Why Emeging Market Debts Bears Need a Reality Check

Bearish investors on emerging market debt have a lot to worry about, but the risks are often overstated and mistaken, according to Pictet Asset Management head of emerging corporates Alain-Nsiona Defise and Mary-Thérèse Barton, head of emerging market debt.

As the already dim view of developing economies and ongoing predictions of an emerging market crisis have continued to grow, bonds issued by governments and companies based in developing economies have spiralled lower.

The biggest concern for the sceptics is the damage higher US interest rates and a strong dollar could do to the finances of developing countries, Barton and Defise pointed out.

‘Many developing countries are reliant on foreign investment to fund persistently high current account deficits. When US rates and the dollar head north, these economies find it harder to service their debts; they also struggle to prevent international investors from shifting capital elsewhere.’

Alain-Nsiona Defise, Pictet Asset Management head of emerging corporates and Mary-Thérèse Barton, head of emerging market debt, believed that those concerns are often overstated and mistaken.  Like in 2013 during taper tantrum, when the US Federal Reserve signalled its intent to reign back QE. The bears turned out to be wrong then.  This time, they could be wrong again the  on the following aspects:

  1. Fed’s Rate Hike Can be Good for EM currencies and bonds – According to Barclays analysis, it found that in every US hiking cycle since the mid-1990s, EM currencies and bonds have tended to outperform their developed world counterparts. ‘As long as the Fed is tightening monetary policy in response to faster growth, the economic spill-over to the developing world should be positive.’
  2. Argentinian Peso & Turkish Lira are not representative of EM – The sell-offs seen this year in the Argentinan peso and the Turkish lira speak to the fears of the bears, as they are countries with some of the largest current account deficits in the EM world. The currencies are down 32% and 21% respectively since the start of the year.  They are outliers that have been punished for several missteps.  As a matter of fact, ‘The current account positions of developing economies more generally have in fact improved considerably since 2013. In aggregate, emerging markets’ current account surplus has grown from 0.1% to 0.8% of GDP over that time.’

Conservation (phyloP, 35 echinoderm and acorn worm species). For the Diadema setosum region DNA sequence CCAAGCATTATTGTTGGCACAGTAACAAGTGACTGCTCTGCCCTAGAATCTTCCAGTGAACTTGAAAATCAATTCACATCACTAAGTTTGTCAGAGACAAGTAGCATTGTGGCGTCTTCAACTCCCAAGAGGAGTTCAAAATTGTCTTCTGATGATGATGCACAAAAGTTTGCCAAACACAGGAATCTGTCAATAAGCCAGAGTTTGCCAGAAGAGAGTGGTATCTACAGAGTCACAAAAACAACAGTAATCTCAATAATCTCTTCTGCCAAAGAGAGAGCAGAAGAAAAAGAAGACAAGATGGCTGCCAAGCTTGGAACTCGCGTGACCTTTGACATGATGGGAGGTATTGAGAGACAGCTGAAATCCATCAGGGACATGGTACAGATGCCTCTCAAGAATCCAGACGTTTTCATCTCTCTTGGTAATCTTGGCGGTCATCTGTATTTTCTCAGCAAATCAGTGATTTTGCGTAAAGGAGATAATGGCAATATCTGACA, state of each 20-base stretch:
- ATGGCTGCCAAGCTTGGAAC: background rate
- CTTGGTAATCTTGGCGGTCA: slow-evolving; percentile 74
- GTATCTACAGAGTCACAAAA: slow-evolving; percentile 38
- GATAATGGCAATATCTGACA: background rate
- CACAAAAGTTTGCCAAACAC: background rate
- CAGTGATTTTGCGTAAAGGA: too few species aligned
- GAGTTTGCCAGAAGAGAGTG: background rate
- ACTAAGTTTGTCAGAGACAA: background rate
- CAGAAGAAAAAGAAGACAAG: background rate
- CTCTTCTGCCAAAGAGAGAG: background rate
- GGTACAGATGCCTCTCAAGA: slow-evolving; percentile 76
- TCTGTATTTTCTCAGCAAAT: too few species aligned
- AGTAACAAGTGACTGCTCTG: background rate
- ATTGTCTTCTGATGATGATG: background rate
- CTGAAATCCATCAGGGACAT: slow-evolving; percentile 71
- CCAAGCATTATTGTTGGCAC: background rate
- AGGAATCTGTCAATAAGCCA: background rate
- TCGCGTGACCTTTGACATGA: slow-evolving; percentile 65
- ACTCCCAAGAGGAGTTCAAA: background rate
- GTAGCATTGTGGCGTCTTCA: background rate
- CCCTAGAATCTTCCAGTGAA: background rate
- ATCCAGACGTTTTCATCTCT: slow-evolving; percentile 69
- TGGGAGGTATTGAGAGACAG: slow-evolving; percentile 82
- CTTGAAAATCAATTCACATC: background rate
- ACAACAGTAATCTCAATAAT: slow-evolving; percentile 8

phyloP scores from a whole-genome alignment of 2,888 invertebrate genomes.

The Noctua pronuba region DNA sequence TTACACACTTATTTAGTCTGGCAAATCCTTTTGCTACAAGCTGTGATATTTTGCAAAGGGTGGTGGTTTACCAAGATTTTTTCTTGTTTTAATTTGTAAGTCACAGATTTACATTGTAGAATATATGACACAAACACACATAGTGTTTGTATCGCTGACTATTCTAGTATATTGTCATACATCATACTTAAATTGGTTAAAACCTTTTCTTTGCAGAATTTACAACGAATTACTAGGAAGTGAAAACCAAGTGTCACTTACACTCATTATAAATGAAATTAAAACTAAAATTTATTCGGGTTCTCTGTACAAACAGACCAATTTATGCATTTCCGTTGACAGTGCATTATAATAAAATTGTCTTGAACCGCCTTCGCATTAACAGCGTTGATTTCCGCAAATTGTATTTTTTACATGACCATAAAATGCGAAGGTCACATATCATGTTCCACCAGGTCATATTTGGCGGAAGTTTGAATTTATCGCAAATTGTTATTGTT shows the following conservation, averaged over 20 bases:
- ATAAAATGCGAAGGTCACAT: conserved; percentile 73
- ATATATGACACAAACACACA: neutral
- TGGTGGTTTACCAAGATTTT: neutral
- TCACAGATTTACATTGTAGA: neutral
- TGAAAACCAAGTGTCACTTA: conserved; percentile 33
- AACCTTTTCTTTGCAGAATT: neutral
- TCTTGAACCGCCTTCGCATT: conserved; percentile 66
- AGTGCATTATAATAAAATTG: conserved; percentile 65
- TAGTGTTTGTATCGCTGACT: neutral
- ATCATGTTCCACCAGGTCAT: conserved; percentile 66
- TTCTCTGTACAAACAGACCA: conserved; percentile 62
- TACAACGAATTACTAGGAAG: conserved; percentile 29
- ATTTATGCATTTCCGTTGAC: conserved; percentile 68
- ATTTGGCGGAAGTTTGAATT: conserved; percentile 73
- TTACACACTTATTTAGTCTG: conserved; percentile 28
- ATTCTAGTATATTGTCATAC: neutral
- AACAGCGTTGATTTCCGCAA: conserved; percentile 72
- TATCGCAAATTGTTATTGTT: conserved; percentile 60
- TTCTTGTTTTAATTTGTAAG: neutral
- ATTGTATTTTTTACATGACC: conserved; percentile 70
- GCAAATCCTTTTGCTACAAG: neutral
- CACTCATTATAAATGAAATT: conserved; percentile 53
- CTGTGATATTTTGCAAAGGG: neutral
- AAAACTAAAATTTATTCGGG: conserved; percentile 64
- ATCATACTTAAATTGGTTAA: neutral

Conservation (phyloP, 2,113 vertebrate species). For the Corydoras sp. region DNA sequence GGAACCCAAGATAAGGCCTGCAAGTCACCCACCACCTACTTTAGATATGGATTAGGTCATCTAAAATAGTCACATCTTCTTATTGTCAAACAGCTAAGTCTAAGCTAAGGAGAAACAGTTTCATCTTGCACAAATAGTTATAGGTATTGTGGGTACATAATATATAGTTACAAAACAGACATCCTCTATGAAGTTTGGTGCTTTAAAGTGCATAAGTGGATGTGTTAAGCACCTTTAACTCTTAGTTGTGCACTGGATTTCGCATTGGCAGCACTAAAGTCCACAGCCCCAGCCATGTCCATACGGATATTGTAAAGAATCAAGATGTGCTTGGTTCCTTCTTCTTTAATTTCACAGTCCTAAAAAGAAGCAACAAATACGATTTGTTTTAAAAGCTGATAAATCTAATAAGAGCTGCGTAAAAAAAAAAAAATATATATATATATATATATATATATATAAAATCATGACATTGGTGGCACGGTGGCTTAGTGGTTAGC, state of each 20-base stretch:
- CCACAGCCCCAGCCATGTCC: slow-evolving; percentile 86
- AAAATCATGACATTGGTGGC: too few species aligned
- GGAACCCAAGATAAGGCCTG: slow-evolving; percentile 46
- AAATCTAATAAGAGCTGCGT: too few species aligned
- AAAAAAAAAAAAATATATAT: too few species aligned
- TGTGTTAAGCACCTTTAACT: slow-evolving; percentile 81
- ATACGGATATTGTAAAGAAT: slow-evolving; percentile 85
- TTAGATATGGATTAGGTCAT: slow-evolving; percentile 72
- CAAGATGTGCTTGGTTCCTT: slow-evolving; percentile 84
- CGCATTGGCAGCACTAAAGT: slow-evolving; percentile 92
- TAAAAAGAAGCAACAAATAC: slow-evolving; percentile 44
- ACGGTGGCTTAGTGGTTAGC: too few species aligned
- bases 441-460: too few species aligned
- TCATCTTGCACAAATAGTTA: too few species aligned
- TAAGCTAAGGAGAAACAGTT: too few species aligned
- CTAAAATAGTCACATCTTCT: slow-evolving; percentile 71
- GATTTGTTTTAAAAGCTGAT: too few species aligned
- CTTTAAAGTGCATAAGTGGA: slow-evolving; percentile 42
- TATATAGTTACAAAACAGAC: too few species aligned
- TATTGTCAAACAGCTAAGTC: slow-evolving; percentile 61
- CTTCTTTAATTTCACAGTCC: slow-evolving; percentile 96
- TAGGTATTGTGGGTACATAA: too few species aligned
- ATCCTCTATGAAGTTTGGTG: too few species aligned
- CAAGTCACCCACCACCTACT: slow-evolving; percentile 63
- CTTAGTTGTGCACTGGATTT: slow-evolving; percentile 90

3. Exclude China, EM’s corporate finance have fallen more than 100% to 48% – Pessimists also raise the fact that corporate finances are barely any healthier, as emerging world firms have taken full advantage of low interest rates since 2009 to increase their borrowing as a percentage of GDP from around 80% in 2013 to 101% at the beginning of 2018.  ‘With the bulk of those loans and bonds denominated in US dollars, the Fed’s tightening of the monetary reins threatens to make it harder for the private sector to pay back its debts, too.’  

    It is true that Chinese firms are big borrowers, but removing them from the analysis, it’s clear that company debt as a proportion of GDP in EMs drops from more than 100% to 48%, they said. ‘That compares with 72% for the US, 100% for the eurozone and 103% for Japan.’  The proportion of risky corporate loans and bonds in the developing world excluding China is lower than it was during the 2008 financial crisis, they said, citing a study from the Fed.  ‘In part, that’s because many of the firms issuing dollar-denominated bonds are exporters whose revenue is predominantly denominated in foreign currency. For these companies, when the greenback rises, the resulting increase in debt costs is offset by the extra revenue earned overseas.’

Reference, Jessica Beard, 2018-08-09, “Pictet EMD chiefs: why EM debt bears need a reality check”


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